A big part of the stress is finding the product. We’re a processor in the sense that we don’t go in our fishing boats anymore, which is the case with most processors in Michigan. We work with fishing operations; we bring the fish here and process them just like they came out of the water, then we will brine those fish. We will come in the next morning and put them in smokers and start doing it all over again. The charters go out, and we do their fish, and we have trout from the tribe. That’s it, over and over again.

Leelanau Ticker: What was your first job in the company, and what hooked you on following this as a profession?
Carlson:
I was scrubbing boxes like the kids are doing now, washing the dock down, taking smoked fish off the racks. That’s how everybody starts at the fishery. As far as wanting to do it as my life, the opportunity presented itself when my uncle was ready to retire. I like working with my hands, producing a product.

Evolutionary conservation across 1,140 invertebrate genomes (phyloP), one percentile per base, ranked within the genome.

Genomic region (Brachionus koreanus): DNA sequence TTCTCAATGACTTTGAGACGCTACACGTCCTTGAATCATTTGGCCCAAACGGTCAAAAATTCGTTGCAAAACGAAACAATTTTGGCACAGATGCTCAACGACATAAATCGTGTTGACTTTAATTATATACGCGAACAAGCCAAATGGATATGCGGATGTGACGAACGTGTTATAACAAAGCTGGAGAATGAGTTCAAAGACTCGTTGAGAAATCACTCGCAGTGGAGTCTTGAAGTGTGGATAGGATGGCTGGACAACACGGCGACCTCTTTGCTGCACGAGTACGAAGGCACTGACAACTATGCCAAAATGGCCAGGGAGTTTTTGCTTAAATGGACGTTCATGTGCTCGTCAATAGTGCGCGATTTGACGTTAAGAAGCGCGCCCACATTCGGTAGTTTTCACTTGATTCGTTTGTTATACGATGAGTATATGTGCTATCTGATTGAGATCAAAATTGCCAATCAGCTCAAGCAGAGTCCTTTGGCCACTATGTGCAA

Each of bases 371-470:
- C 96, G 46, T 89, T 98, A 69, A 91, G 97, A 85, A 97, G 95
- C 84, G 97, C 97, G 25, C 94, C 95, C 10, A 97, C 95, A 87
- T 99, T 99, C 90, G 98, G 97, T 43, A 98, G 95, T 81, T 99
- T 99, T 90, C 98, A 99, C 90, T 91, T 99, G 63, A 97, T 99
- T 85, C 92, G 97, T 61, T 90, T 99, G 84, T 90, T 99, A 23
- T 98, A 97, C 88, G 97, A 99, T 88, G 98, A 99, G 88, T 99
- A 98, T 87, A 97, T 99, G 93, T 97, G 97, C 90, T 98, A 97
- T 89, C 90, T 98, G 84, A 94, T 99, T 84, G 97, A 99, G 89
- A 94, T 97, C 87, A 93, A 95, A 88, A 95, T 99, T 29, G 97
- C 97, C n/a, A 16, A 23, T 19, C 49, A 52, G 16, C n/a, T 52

Leelanau Ticker: If you had the chance to meet the company founder, the first Nels, what would you want to ask him?
Carlson:
There’s a picture right here of my grandfather Pete. I was just sitting here looking at it, thinking, I just wish I knew them, all those guys. It’d be interesting [to know] what they’d think of what this place has become. In their day it was a commercial fishing operation; this wasn’t a business focused on a tourist industry. They took semi-truck loads of fish to Chicago, Detroit, New York. They smoked fish because that’s how we used to preserve it. They were making a living on the water, and people died doing it. It was dangerous. Now it is something they wouldn’t believe…we cater to tourists, that’s it. Even our wholesale that goes to restaurants is tourism.

Leelanau Ticker: What kind of satisfaction do you get from that?
Carlson: